“There has never been an individual who poses a greater threat to our republic than Donald Trump,” former Vice President Dick Cheney said in a campaign ad for his daughter Liz.
The loss of Peter Meijer is proof that while political violence is a vital concern, you can’t run a winning campaign on it, Catherine Miller argue.
Is This Suburban New Jersey Town Giving Its Residents Cancer? Public health officials must facilitate discovery, says Marion Renault.
Loch Ness Monster: New evidence offers hope to some Nessie enthusiasts.
Break down barriers: Chun Wai Chan is New York City Ballet’s first Chinese principal dancer.
Modern love: What could they have been if they had been brought up to believe that love is never a sin?
A Times classic: How American families are changing.
Wirecutter Tips: Consider a “carbide box”.
Lives Lived: Concept painter Jennifer Bartlett was a maverick best known for “Rhapsody,” a collection of 987 enameled steel plates spanning more than 150 feet. She died at age 81.
SPORTS NEWS FROM ATHLETIC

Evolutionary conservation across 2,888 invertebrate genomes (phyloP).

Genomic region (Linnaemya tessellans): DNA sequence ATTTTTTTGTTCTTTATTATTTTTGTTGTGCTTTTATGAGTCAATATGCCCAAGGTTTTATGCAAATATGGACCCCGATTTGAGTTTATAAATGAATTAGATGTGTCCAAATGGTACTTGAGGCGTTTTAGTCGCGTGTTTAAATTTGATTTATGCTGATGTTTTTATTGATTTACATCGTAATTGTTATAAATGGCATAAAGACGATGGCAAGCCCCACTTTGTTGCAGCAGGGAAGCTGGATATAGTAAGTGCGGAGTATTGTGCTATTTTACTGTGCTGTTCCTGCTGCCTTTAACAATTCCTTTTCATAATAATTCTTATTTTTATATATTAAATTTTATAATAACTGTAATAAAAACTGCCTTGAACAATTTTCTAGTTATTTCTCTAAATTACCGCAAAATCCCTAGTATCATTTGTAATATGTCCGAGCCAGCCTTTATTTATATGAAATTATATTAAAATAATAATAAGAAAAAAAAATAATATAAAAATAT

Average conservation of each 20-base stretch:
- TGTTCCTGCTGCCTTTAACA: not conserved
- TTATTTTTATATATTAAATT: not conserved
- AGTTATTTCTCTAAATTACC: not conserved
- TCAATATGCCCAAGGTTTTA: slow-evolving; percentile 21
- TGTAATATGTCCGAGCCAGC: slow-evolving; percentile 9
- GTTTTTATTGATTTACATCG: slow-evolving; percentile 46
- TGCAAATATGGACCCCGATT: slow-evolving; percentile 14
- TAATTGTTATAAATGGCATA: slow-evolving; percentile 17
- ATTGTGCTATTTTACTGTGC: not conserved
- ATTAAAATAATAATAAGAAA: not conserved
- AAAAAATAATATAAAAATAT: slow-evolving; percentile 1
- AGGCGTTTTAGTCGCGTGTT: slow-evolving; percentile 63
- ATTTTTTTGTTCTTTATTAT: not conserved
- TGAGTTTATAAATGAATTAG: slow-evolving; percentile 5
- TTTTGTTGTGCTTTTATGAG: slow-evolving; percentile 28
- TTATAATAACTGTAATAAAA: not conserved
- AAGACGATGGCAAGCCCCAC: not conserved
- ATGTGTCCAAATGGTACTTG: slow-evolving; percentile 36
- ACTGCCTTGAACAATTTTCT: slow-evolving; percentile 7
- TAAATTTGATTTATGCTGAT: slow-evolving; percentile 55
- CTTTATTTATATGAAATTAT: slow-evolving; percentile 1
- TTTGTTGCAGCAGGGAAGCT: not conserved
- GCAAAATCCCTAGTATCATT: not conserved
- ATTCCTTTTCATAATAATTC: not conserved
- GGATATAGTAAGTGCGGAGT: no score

The 2022 NFL season has started: The Las Vegas Raiders beat the Jacksonville Jaguars last night in the league’s annual Hall of Fame game, a contest played by guys you’ll rarely see in significant regular season action. I hope you slept. See you next week.
Ohtani Watch starts again: Shohei Ohtani, the Los Angeles Angels’ batting unicorn and 2021 MLB MVP, was not traded this week. But the word is Ohtani will be changing teams – it’s just a matter of timing. At the right time, Ohtani broke two home runs last night – in a loss.
The English Premier League season starts today: Arsenal and Crystal Palace kick off today at 3pm ET. Season predictions? Manchester City are the big favourites.
ARTS AND IDEAS
Back to the 80s
Forty years ago, a summer produced a series of classic sci-fi titles: “Blade Runner”, “ET”, “Tron”, “Star Trek II: The Wrath of Khan” and “The Thing”. These movies expanded the genre outward — into horror, heady drama, family fare and franchise sequels — in such a way that they still feel like the template for today’s blockbusters, writes Adam Nayman in The Times.
If you hadn’t grown up with these films, would they still feel innovative? The Times asked four young sci-fi stars, all born in the 21st century, to watch one and give an honest review. “I don’t know how I could have come to this without knowing that Spock dies at the end,” said Celia Rose Gooding, a star of the new ‘Star Trek’ series. “I feel like a terrible franchise member.”